Lazy Sunday Afternoon

I have just spent almost a full hour browsing the web – hitting sites like Nicola Morgan’s and wondering where do women like her get their energy from.  Apart from writing very successful novels, she has a string of other equally time labouring pots on the boil.  And all completed to the same high standards.   Does the woman need no sleep?  There are others too, India Knight, for example, she never misses a thing on the telly, yet still manages to keep churning out the books, the column and she’s managing to bring up a family as well.

Then, something hits me!

voila,

these people are not checking out my twitter accounts, they don’t even subscribe to my lonely blog!  Perhaps, while I’m surfing away I should be doing something a little more industrious, Ah!

Eureka!

Talk soon,

Ger.

Singing to the Dead – a book review

Singing to the Dead.

Caro Ramsay.  Penguin 2009

This book started out as Tamborine Girl – whoever changed the title deserves a chocolate muffin – new one is much better – I think!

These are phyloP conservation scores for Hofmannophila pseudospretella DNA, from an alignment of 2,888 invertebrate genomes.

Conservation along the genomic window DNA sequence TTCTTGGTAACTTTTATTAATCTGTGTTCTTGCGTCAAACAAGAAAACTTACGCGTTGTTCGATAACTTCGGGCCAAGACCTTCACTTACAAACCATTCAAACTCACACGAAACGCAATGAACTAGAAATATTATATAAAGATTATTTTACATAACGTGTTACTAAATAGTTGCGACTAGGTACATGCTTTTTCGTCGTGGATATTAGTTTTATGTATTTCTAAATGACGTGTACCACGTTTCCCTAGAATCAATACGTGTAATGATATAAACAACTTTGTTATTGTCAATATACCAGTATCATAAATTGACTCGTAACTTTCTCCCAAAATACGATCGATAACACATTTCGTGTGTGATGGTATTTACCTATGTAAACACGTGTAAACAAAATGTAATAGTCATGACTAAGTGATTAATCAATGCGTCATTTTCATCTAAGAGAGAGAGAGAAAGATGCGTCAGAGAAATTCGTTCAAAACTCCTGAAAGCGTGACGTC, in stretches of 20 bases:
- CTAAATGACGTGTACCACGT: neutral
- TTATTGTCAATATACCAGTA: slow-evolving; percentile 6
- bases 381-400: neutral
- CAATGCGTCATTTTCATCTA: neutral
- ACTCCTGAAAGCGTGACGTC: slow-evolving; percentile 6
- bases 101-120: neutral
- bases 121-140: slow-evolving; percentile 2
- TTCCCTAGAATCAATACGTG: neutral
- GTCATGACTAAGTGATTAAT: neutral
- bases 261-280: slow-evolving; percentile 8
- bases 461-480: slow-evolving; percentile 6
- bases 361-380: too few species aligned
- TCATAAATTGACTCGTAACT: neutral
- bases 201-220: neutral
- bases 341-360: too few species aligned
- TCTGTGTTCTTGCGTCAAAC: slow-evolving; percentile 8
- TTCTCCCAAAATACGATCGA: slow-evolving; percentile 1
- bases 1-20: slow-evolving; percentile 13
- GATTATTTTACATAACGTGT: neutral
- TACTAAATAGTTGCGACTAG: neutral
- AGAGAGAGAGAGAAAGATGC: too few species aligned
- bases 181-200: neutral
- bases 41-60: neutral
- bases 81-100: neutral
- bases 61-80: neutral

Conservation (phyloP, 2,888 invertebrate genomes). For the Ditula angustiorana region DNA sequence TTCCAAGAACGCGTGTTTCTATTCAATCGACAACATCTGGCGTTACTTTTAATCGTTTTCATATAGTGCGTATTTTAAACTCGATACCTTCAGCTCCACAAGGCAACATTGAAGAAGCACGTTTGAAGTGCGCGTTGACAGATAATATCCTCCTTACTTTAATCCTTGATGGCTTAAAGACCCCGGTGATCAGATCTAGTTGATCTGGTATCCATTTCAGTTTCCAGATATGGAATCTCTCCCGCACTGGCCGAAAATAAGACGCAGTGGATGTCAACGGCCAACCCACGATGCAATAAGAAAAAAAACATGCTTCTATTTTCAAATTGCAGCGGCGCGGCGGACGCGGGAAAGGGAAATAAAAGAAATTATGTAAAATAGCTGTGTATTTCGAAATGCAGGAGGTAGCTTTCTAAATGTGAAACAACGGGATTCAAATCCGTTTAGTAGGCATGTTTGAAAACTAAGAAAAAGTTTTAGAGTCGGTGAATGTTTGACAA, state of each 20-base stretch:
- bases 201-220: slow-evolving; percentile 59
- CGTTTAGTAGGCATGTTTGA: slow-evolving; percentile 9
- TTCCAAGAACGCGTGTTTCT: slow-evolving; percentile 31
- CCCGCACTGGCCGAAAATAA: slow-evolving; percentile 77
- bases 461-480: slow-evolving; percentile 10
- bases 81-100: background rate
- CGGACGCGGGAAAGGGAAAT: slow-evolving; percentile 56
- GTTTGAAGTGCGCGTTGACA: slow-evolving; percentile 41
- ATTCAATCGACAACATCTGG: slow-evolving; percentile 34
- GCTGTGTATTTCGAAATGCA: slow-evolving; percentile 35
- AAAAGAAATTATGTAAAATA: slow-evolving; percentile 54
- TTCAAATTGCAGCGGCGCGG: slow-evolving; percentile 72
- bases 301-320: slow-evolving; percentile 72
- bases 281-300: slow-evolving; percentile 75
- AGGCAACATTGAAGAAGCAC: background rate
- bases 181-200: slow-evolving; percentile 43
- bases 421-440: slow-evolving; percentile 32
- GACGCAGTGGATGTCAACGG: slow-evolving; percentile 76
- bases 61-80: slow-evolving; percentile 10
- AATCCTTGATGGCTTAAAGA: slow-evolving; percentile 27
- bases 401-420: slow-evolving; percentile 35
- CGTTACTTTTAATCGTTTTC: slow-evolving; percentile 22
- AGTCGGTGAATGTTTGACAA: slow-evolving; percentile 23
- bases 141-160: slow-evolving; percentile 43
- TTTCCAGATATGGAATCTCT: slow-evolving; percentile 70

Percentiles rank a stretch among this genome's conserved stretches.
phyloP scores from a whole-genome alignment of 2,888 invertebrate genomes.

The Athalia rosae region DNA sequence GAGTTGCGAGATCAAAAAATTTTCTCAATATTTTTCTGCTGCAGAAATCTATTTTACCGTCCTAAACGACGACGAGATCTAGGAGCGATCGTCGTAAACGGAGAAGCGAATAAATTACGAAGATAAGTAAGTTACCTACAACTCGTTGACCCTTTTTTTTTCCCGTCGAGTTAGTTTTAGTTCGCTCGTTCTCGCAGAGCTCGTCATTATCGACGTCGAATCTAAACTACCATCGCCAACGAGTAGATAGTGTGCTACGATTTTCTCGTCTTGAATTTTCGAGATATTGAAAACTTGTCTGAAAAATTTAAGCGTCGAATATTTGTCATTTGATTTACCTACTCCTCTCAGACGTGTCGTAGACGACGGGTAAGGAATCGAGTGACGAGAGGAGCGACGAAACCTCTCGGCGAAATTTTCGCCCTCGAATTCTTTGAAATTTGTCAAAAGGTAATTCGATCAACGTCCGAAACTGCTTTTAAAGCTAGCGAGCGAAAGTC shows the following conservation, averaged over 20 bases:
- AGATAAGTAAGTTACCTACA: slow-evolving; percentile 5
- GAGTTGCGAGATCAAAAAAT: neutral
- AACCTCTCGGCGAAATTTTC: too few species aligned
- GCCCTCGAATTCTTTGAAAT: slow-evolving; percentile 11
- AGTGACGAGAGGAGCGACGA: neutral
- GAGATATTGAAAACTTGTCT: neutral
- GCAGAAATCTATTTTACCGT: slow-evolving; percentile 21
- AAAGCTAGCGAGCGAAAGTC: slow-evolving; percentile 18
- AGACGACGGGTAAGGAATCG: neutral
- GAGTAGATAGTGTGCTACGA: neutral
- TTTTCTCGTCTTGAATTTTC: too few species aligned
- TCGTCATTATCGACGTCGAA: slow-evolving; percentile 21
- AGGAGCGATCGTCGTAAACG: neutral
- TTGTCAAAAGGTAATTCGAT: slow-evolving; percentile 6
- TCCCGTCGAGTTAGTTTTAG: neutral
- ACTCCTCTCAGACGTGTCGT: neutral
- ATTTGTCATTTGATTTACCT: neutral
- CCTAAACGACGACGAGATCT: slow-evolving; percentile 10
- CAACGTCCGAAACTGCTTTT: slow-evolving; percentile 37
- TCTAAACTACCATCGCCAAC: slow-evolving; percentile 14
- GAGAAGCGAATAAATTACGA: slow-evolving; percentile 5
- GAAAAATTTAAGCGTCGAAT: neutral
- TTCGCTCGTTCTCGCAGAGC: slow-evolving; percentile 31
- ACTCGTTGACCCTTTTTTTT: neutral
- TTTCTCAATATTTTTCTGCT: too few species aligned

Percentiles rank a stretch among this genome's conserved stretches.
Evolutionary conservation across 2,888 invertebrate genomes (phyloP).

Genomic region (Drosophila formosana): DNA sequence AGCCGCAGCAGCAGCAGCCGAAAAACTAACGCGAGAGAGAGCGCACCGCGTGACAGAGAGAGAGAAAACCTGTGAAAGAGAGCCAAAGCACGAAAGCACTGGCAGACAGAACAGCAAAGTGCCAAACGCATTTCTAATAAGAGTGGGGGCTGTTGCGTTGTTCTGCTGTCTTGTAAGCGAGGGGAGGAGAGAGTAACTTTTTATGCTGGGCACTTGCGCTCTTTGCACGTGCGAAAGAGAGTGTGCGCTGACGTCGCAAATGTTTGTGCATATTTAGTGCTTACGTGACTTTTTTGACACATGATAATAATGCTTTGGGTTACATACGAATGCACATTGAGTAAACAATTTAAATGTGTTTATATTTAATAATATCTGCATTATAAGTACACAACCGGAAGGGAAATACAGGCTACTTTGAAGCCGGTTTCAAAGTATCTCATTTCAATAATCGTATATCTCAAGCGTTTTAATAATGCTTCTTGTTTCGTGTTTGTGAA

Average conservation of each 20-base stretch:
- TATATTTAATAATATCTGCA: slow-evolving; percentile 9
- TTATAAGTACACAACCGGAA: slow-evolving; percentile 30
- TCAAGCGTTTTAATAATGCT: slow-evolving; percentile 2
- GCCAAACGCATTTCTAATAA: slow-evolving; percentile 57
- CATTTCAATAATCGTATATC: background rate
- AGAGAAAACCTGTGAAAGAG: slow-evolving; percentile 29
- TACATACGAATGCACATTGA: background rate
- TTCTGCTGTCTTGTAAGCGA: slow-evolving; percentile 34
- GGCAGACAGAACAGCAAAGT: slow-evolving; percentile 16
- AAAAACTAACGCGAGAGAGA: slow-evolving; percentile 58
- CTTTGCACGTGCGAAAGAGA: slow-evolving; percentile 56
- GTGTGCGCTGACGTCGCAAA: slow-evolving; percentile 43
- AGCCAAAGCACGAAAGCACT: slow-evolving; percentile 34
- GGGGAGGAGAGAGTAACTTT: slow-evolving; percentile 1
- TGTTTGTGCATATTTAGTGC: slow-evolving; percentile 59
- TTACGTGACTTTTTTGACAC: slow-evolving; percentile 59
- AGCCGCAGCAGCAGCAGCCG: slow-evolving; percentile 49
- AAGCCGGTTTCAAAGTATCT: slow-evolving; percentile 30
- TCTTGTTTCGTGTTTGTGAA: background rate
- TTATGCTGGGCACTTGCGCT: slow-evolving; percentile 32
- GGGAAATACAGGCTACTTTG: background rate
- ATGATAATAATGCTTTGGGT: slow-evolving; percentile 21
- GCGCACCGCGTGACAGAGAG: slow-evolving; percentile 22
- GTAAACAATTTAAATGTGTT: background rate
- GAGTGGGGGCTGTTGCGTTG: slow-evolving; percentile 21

Ramsay builds well in her second outing. We are again led through a dark and gritty Glasgow by DS Anderson and DS Costello.  This time the team are under serious pressure in the run up to Christmas with half the Patrick Hill force on sick leave; two missing boys and a returning rock star who’s taking up more resources than he should.

Weaved throughout the investigation we catch a glimpse of Anderson’s crumbling marriage and his confusion over his feelings for Helen Mc Alpine, his deceased colleague’s widow.  Every thing is thrown into mayhem with the threat of losing his son Peter and eventually, Anderson is forced to question who he actually trusts and who he just wants to trust.

Alan Mc Alpine’s successor is not finding her role too easy either and we learn as much about the team from her outsider’s perspective as we do from either Anderson or Costello.

A thoroughly enjoyable read and a couple of satisfying twist and turns along the way. Ramsay paints a dark and gritty picture of Glasgow to rival even Rankin’s Edinburgh – – more please!
8 /10

http://www.openbookreview.com/book-id348/